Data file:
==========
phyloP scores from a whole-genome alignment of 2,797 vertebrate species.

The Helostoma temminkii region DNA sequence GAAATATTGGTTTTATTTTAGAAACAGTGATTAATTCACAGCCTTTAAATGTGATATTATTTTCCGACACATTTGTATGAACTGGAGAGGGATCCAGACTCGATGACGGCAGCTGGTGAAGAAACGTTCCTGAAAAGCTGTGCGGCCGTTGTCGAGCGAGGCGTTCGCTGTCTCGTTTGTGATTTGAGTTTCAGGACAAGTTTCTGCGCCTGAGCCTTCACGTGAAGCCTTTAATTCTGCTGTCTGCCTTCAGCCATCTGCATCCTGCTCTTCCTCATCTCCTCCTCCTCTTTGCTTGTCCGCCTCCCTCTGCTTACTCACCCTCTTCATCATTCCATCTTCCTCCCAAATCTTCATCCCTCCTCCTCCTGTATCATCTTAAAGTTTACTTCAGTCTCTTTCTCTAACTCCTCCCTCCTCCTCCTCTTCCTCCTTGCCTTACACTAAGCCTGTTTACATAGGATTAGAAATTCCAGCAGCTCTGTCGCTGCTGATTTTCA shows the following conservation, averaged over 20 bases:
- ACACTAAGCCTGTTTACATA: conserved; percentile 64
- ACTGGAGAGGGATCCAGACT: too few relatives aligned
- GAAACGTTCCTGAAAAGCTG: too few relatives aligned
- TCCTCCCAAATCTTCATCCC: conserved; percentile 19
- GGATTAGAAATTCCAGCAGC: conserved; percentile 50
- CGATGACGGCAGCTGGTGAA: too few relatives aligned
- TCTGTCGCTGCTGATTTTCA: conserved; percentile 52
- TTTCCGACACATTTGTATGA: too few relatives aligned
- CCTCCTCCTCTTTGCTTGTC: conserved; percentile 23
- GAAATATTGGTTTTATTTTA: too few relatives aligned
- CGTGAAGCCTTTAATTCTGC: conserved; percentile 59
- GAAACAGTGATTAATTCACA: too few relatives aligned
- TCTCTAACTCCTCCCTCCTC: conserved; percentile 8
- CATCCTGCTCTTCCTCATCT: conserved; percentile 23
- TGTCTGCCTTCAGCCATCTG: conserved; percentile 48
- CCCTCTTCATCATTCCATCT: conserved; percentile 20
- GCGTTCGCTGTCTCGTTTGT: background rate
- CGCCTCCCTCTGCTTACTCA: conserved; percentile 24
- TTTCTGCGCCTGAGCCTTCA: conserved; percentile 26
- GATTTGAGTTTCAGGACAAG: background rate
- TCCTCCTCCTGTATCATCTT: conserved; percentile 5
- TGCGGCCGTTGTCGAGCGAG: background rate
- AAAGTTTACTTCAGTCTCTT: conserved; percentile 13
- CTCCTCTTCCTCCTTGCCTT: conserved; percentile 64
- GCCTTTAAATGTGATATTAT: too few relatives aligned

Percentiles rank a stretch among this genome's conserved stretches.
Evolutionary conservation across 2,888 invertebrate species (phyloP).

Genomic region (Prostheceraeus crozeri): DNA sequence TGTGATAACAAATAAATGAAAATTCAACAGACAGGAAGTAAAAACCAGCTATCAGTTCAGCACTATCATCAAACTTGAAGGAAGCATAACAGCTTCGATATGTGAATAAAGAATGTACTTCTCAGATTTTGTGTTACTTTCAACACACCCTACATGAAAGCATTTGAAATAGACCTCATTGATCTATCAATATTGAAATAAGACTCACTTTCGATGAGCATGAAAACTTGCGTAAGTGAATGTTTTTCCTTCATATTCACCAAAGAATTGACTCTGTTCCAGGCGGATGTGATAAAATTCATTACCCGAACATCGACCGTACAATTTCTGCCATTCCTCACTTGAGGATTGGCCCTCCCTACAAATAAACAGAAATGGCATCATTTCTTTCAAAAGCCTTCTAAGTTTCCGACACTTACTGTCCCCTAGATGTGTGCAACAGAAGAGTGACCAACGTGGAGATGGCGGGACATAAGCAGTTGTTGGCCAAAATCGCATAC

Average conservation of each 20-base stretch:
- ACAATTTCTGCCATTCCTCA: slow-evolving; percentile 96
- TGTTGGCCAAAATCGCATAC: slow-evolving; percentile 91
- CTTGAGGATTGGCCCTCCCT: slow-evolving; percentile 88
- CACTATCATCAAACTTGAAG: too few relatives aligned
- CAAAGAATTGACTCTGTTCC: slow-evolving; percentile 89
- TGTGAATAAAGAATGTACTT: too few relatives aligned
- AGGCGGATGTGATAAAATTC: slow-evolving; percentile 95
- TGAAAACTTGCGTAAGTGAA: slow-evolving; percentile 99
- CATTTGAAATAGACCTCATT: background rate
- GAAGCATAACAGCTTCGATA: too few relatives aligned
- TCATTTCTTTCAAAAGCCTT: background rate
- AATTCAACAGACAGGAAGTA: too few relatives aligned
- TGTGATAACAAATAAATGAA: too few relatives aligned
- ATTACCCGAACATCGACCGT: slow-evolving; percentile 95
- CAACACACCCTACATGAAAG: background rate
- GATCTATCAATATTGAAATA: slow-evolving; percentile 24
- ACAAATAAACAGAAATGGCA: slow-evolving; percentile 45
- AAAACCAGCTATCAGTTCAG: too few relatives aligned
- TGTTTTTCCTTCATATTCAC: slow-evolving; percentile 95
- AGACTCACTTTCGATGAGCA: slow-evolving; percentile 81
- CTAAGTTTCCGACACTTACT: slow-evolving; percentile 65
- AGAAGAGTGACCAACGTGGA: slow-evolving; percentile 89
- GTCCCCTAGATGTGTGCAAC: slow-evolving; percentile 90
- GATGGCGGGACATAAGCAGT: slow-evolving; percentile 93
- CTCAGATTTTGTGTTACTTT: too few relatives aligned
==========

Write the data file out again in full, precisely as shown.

phyloP scores from a whole-genome alignment of 2,797 vertebrate species.

The Helostoma temminkii region DNA sequence GAAATATTGGTTTTATTTTAGAAACAGTGATTAATTCACAGCCTTTAAATGTGATATTATTTTCCGACACATTTGTATGAACTGGAGAGGGATCCAGACTCGATGACGGCAGCTGGTGAAGAAACGTTCCTGAAAAGCTGTGCGGCCGTTGTCGAGCGAGGCGTTCGCTGTCTCGTTTGTGATTTGAGTTTCAGGACAAGTTTCTGCGCCTGAGCCTTCACGTGAAGCCTTTAATTCTGCTGTCTGCCTTCAGCCATCTGCATCCTGCTCTTCCTCATCTCCTCCTCCTCTTTGCTTGTCCGCCTCCCTCTGCTTACTCACCCTCTTCATCATTCCATCTTCCTCCCAAATCTTCATCCCTCCTCCTCCTGTATCATCTTAAAGTTTACTTCAGTCTCTTTCTCTAACTCCTCCCTCCTCCTCCTCTTCCTCCTTGCCTTACACTAAGCCTGTTTACATAGGATTAGAAATTCCAGCAGCTCTGTCGCTGCTGATTTTCA shows the following conservation, averaged over 20 bases:
- ACACTAAGCCTGTTTACATA: conserved; percentile 64
- ACTGGAGAGGGATCCAGACT: too few relatives aligned
- GAAACGTTCCTGAAAAGCTG: too few relatives aligned
- TCCTCCCAAATCTTCATCCC: conserved; percentile 19
- GGATTAGAAATTCCAGCAGC: conserved; percentile 50
- CGATGACGGCAGCTGGTGAA: too few relatives aligned
- TCTGTCGCTGCTGATTTTCA: conserved; percentile 52
- TTTCCGACACATTTGTATGA: too few relatives aligned
- CCTCCTCCTCTTTGCTTGTC: conserved; percentile 23
- GAAATATTGGTTTTATTTTA: too few relatives aligned
- CGTGAAGCCTTTAATTCTGC: conserved; percentile 59
- GAAACAGTGATTAATTCACA: too few relatives aligned
- TCTCTAACTCCTCCCTCCTC: conserved; percentile 8
- CATCCTGCTCTTCCTCATCT: conserved; percentile 23
- TGTCTGCCTTCAGCCATCTG: conserved; percentile 48
- CCCTCTTCATCATTCCATCT: conserved; percentile 20
- GCGTTCGCTGTCTCGTTTGT: background rate
- CGCCTCCCTCTGCTTACTCA: conserved; percentile 24
- TTTCTGCGCCTGAGCCTTCA: conserved; percentile 26
- GATTTGAGTTTCAGGACAAG: background rate
- TCCTCCTCCTGTATCATCTT: conserved; percentile 5
- TGCGGCCGTTGTCGAGCGAG: background rate
- AAAGTTTACTTCAGTCTCTT: conserved; percentile 13
- CTCCTCTTCCTCCTTGCCTT: conserved; percentile 64
- GCCTTTAAATGTGATATTAT: too few relatives aligned

Percentiles rank a stretch among this genome's conserved stretches.
Evolutionary conservation across 2,888 invertebrate species (phyloP).

Genomic region (Prostheceraeus crozeri): DNA sequence TGTGATAACAAATAAATGAAAATTCAACAGACAGGAAGTAAAAACCAGCTATCAGTTCAGCACTATCATCAAACTTGAAGGAAGCATAACAGCTTCGATATGTGAATAAAGAATGTACTTCTCAGATTTTGTGTTACTTTCAACACACCCTACATGAAAGCATTTGAAATAGACCTCATTGATCTATCAATATTGAAATAAGACTCACTTTCGATGAGCATGAAAACTTGCGTAAGTGAATGTTTTTCCTTCATATTCACCAAAGAATTGACTCTGTTCCAGGCGGATGTGATAAAATTCATTACCCGAACATCGACCGTACAATTTCTGCCATTCCTCACTTGAGGATTGGCCCTCCCTACAAATAAACAGAAATGGCATCATTTCTTTCAAAAGCCTTCTAAGTTTCCGACACTTACTGTCCCCTAGATGTGTGCAACAGAAGAGTGACCAACGTGGAGATGGCGGGACATAAGCAGTTGTTGGCCAAAATCGCATAC

Average conservation of each 20-base stretch:
- ACAATTTCTGCCATTCCTCA: slow-evolving; percentile 96
- TGTTGGCCAAAATCGCATAC: slow-evolving; percentile 91
- CTTGAGGATTGGCCCTCCCT: slow-evolving; percentile 88
- CACTATCATCAAACTTGAAG: too few relatives aligned
- CAAAGAATTGACTCTGTTCC: slow-evolving; percentile 89
- TGTGAATAAAGAATGTACTT: too few relatives aligned
- AGGCGGATGTGATAAAATTC: slow-evolving; percentile 95
- TGAAAACTTGCGTAAGTGAA: slow-evolving; percentile 99
- CATTTGAAATAGACCTCATT: background rate
- GAAGCATAACAGCTTCGATA: too few relatives aligned
- TCATTTCTTTCAAAAGCCTT: background rate
- AATTCAACAGACAGGAAGTA: too few relatives aligned
- TGTGATAACAAATAAATGAA: too few relatives aligned
- ATTACCCGAACATCGACCGT: slow-evolving; percentile 95
- CAACACACCCTACATGAAAG: background rate
- GATCTATCAATATTGAAATA: slow-evolving; percentile 24
- ACAAATAAACAGAAATGGCA: slow-evolving; percentile 45
- AAAACCAGCTATCAGTTCAG: too few relatives aligned
- TGTTTTTCCTTCATATTCAC: slow-evolving; percentile 95
- AGACTCACTTTCGATGAGCA: slow-evolving; percentile 81
- CTAAGTTTCCGACACTTACT: slow-evolving; percentile 65
- AGAAGAGTGACCAACGTGGA: slow-evolving; percentile 89
- GTCCCCTAGATGTGTGCAAC: slow-evolving; percentile 90
- GATGGCGGGACATAAGCAGT: slow-evolving; percentile 93
- CTCAGATTTTGTGTTACTTT: too few relatives aligned